• FarePlay

        What artist, artist manager or record label would ever consider releasing a new album for no money for even a month? What successful artist would even consider it, unless Apple Music is offering a significant bonus or serious promotional benefits. We all know the shelf life of most new releases isn’t very long. Be an interesting statistic to see the decline in recordings for those with album releases.

        Which begs the question once again. Let indie labels and artists eat cake?

        Where is the conversation about promoting paid downloads. Doesn’t every major artist want to sell as much recorded music as they can? Is apple just going to let the paid download business fade away?

  3. Anonymous

    “For those just tuning in, the major sticking point is a decision by Apple not to pay any royalties to artists during a gratis, three-month period”

    The free tier is just the tip. The real iceberg is Apple Music itself.

    iTunes is good for 80% of our income. Don’t expect us to support a service that’s designed to kill it.

    • Musician Who Understands

      Yes, like Apple “designed” Apple music to kill iTunes….


      News Flash: iTunes sales have been declining on the order of 10-15% per year, for a few years now – WITHOUT Apple Music as a draw.

      How myopic do you need to be, to not understand that iTunes is O.V.E.R. Streaming is the future (like it or not) and Apple is actually one of the last holdouts, just now trying to transition to the inevitable?

      • Anonymous

        News Flash: iTunes sales were better in 2014 than 5 years ago.

          • Anonymous

            US download revenues:

            2010: $2.3bn
            2014: $2.6bn

            SOURCE: RIAA

          • Anonymous

            …oh, and all I’m saying is:

            Enough with the hysteria. Paid downloads are our only reliable source of income.

            You don’t kill a $2.6bn business — especially not when it’s all you’ve got.

          • Musician Who Understands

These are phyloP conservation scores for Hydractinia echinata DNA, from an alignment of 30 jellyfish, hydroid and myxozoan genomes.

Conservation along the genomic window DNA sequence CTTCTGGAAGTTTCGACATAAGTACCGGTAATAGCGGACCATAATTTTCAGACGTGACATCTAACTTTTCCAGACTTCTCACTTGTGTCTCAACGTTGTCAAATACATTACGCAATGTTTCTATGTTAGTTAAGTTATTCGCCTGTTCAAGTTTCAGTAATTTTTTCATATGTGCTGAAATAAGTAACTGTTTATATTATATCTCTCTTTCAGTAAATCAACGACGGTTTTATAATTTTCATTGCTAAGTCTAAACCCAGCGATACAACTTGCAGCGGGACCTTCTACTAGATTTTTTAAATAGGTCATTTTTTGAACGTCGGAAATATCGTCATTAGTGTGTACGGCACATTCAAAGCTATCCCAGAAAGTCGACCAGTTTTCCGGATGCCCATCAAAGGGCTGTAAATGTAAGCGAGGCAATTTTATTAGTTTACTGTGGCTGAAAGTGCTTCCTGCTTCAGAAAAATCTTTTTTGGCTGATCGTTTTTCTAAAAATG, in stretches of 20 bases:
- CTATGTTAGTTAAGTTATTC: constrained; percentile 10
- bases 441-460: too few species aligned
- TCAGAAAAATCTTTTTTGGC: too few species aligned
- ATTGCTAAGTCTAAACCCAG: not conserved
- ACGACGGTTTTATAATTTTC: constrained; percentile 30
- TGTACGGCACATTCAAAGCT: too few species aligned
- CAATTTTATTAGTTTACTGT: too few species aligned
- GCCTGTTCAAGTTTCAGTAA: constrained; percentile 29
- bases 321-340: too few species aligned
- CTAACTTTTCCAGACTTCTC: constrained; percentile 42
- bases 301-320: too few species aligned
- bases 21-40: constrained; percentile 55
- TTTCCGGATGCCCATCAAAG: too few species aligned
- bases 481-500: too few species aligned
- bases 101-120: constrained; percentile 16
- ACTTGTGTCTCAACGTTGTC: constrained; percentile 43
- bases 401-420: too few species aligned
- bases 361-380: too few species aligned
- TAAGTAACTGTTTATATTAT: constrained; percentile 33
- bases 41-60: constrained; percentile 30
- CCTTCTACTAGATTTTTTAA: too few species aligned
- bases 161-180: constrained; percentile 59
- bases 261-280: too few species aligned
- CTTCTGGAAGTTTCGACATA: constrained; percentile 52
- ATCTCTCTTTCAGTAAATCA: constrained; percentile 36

Reliable source of income”

            You need to pay attention to the details. iTunes downloads are down. Citing RIAA’s numbers for TOTAL download sales doesn’t do anything to counter the facts about Apple’s iTunes download numbers.

            “Apple’s iTunes music service is in trouble.

            While total sales of content and apps through Apple’s stores were up 19% to $4.4 billion last quarter, sales of music have fallen dramatically.

            Music label executives have seen downloads through iTunes fall upward of 15% in recent months, Billboard reports.”
            Business Insider


            “The failure of iTunes Radio to halt the decline of music downloads has prompted Apple Inc. to consider the most dramatic overhaul of its iTunes music store in more than a decade, according to executives familiar with Apple’s internal deliberations.

            iTunes Radio, which launched in September with much fanfare, so far only sees about 1%-2% of listeners clicking the buy button, while overall music downloads have been declining upwards of 15%, according to several label executives.

            …One independent label said that iTunes’s share of the label’s revenue has eroded from more than 70% in 2012 to about 50% today.”


            “The growing availability of cheap music—from free videos and streams to $10-a-month unlimited subscription plans—is sapping demand for digital downloads at the world’s biggest seller of music, Apple Inc.